Why I left Google

A few months ago I quit my job at Google to be a full-time life coach and part-time yoga teacher, and, for the sake of your own self-actualization, I want to tell you why.

But don’t worry, what follows isn’t a feel-good account of “following my truth.” (Really, there are enough “Why I Quit Google to Live the Life of My Dreams” posts of that sort floating around already.) Rather, what follows is a story about actively not following my truth and the cost of fighting intuition.

Fighting the internal pull of intuition isn’t new to me. It’s been my default operating mode for most of my life, and it’s resulted in me dating people I knew were completely wrong for me (for years), being unkind just to fit in, forcing myself through a rigorous bachelor’s degree in statistics when what I really loved was writing and psychology, and drinking regularly for almost a decade when my body so deeply rejected it.

As you can see, this intuition-resistant way of living has led to a lot of existential suffering throughout my life. For better or for worse, this is often how spiritual awakening works. Some people have to accumulate a certain amount of pleasure to realize that collecting pleasure doesn’t lead to lasting fulfillment -- and thus seek something different. But most of us, including myself, have to accrue a certain amount of suffering to motivate ourselves to make a change. And that’s what happened to me here, with my job. Because I just wouldn’t listen to anything else.

I worked at Google for over six years, but living the corporate life, though a role I can play well, never fully aligned with who I am and what I'm passionate about (spiritual awakening and liberation from mind-created suffering for all beings, including myself).

So, for all six years, I regularly asked the universe for clarity on the topic of “my calling.” I asked dreams. I asked labyrinths. I asked oracle decks. I asked friends and I asked books. But I just couldn’t (wouldn’t) hear what my heart really longed for (even when a dream character told me, in a lucid dream, that the most important thing is yoga, or when I consistently pulled the “golden opportunity” Yemanya card from my Goddess oracle deck for weeks when asking whether I should leave my job to coach).

While my intuition told me, repeatedly, in various ways, to go, logic told me to stay, and I listened to logic. After all, I had free delicious food, I loved my coworkers, my work was stimulating, I had medical coverage and stock, and another promotion was on the horizon. I was scared to give all of that up. (After all, those are the things that people look to for happiness, right?) On paper, I knew I had it made as a successful and valued writer at YouTube, so I kept trusting logic instead of my intuition and the sweet signs it kept sending me. Until intuition tried another approach -- the kind that hurt.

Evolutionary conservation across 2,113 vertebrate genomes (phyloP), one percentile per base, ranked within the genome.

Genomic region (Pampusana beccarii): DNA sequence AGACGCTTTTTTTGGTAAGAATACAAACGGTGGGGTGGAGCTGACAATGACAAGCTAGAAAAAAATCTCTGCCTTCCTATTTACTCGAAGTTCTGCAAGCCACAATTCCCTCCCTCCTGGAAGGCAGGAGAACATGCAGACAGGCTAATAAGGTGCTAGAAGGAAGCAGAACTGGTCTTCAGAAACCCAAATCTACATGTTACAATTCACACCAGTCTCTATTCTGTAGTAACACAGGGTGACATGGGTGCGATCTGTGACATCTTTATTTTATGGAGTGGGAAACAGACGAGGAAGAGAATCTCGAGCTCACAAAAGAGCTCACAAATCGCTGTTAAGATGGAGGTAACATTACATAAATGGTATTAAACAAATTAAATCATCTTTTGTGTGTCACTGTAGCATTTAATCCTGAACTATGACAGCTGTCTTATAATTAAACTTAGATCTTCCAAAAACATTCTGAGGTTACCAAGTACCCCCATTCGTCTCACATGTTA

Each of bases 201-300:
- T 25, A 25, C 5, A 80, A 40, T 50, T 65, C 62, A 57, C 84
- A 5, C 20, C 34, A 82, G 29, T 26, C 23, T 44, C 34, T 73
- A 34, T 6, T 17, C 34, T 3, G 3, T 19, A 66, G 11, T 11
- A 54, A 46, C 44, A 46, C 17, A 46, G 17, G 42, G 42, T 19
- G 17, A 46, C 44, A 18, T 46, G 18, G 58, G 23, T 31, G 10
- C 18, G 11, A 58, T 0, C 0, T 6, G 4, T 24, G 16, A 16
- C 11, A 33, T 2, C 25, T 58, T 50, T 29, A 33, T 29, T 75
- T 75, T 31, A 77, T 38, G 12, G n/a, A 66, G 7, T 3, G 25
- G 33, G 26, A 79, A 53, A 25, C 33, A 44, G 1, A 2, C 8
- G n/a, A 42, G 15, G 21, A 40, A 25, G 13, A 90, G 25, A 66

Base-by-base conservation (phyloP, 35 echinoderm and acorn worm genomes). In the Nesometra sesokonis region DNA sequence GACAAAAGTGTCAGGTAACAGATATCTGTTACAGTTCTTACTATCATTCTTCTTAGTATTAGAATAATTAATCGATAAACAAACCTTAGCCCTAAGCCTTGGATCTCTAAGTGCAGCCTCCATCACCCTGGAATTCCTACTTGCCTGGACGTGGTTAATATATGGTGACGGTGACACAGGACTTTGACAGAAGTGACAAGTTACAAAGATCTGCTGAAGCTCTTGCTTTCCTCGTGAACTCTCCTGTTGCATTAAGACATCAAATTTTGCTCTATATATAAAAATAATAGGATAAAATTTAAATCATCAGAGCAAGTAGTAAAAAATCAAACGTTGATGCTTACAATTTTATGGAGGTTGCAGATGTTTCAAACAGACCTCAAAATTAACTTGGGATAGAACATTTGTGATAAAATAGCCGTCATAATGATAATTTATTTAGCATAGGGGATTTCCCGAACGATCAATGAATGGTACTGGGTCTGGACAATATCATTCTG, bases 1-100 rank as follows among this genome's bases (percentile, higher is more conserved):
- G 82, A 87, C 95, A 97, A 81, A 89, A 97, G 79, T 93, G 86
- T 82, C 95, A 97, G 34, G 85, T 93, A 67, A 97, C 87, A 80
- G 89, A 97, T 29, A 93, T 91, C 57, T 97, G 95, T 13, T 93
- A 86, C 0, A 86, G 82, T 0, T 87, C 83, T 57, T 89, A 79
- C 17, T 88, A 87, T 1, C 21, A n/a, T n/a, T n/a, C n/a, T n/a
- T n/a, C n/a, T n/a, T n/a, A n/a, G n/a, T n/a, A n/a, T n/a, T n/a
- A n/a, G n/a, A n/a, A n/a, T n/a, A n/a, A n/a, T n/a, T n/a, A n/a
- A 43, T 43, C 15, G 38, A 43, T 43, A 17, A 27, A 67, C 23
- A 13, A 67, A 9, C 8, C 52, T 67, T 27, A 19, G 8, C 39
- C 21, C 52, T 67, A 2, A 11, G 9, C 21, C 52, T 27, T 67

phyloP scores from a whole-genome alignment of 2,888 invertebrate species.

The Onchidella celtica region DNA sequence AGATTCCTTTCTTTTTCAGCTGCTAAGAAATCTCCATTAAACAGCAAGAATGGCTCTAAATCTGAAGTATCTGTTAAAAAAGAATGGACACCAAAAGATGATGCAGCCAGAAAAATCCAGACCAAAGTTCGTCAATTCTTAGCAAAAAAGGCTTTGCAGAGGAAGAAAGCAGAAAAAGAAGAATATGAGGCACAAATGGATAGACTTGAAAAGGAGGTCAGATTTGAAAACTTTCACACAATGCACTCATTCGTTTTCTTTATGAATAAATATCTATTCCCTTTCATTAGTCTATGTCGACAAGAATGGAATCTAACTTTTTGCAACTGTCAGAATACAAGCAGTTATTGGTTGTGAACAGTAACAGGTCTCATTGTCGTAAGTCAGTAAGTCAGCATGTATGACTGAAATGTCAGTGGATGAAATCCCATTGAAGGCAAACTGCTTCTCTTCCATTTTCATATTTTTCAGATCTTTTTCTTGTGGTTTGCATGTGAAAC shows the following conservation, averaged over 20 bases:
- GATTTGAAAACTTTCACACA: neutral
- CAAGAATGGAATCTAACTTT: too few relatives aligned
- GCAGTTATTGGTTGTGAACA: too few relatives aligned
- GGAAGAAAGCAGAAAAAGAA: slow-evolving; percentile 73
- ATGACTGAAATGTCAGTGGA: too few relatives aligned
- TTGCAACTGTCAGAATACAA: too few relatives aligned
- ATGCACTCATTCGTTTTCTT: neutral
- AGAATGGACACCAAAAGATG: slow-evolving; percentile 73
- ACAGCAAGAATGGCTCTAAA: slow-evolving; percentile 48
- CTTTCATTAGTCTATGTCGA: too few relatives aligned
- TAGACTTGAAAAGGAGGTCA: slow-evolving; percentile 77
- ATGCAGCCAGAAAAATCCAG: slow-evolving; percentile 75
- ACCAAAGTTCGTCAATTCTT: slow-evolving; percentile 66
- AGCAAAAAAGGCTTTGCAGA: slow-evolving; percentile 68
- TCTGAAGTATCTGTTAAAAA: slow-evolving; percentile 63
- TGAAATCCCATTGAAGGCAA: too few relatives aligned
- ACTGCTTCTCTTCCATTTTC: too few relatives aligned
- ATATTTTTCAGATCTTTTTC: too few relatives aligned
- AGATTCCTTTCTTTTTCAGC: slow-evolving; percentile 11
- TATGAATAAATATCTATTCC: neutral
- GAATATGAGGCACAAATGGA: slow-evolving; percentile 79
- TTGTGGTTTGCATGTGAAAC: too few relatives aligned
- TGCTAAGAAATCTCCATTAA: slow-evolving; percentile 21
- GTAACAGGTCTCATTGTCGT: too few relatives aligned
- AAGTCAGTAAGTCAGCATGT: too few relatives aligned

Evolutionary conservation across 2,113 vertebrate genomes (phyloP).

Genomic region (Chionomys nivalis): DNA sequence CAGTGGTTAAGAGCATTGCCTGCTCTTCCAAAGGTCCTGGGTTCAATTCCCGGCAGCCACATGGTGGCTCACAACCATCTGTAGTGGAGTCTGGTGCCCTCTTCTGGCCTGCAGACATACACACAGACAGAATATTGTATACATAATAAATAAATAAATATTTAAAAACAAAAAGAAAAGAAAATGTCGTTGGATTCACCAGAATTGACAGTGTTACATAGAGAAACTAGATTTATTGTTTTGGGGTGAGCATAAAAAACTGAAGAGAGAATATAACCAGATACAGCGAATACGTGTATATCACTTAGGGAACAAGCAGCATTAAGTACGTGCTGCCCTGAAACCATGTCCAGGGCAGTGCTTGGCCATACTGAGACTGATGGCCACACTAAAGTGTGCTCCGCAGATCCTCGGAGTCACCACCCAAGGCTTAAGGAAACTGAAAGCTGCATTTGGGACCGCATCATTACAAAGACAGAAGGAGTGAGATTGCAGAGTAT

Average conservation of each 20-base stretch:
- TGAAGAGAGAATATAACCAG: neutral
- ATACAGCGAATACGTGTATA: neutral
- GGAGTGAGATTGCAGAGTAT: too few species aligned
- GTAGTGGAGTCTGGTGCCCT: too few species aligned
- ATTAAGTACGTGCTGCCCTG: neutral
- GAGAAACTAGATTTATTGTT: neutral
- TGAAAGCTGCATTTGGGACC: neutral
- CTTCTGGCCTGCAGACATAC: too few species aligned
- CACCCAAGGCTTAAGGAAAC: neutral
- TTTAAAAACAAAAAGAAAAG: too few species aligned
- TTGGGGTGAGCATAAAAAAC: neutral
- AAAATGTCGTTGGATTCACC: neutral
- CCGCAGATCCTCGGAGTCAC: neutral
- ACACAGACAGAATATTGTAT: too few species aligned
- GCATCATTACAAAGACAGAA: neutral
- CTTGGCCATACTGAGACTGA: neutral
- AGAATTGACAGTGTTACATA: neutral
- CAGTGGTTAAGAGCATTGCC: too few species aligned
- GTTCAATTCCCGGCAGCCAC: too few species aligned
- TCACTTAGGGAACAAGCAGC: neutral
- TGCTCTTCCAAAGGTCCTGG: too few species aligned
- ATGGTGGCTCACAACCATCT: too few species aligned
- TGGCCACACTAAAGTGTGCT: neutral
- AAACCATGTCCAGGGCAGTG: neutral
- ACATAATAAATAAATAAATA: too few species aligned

My job (with all its demands, deadlines, and travel) always had me functioning somewhere on the teeth-grinding-at-night scale. (Par for the course for many in Silicon Valley, by the way. The cost of doing business.)

But this year life really cranked up the heat so that, even with all the yoga and meditation I do, as the demands kept piling up, I began to feel like I was hanging on to my health and sanity by just a thread. In the face of all the work-related stress, intuition showed up for me in exhaustion, acne breakouts, irritability, and even a weird rash.

But I kept resisting the truth (partially out of warping the idea that a true yogi can wake up under any circumstances to mean that she should never change her circumstances). Even after a near death experience in India earlier this year, which forced me to ask big life questions like, “How much of how I live is aligned with my purpose?” with greater urgency, I kept hanging on to the known. Even though it was hurting me.


Then in June, things somehow (perfectly, thankfully) stacked up for me to have two op-eds and two speeches due at the same time (all with very hard deadlines because they were tied to events) and I had to shove everything else in my life aside (or drop it completely) for several weeks just to survive. To save commute time, I worked from home almost every day, breaking to inhale food at mealtimes and otherwise glued to my desk. Yoga, relationships, and self-care went out the window as I turned my tunnel vision dial up to al 11. But despite the intensity of my focus during this period, I just couldn’t get the question, “What am I doing?” out of my head.

The final straw was when I had to miss two days of meditation in a row just to get everything done. My daily sit is something I never skip, so this is what finally made my “no more” kettle whistle. Something snapped and suddenly I could finally hear loud and clear that my “calling” was to live. And I realized that the overdoing/overworking/living for the weekend thing I’ve been doing for as long as I can remember is not really living at all.


So I jumped.

Ekaterina Petrova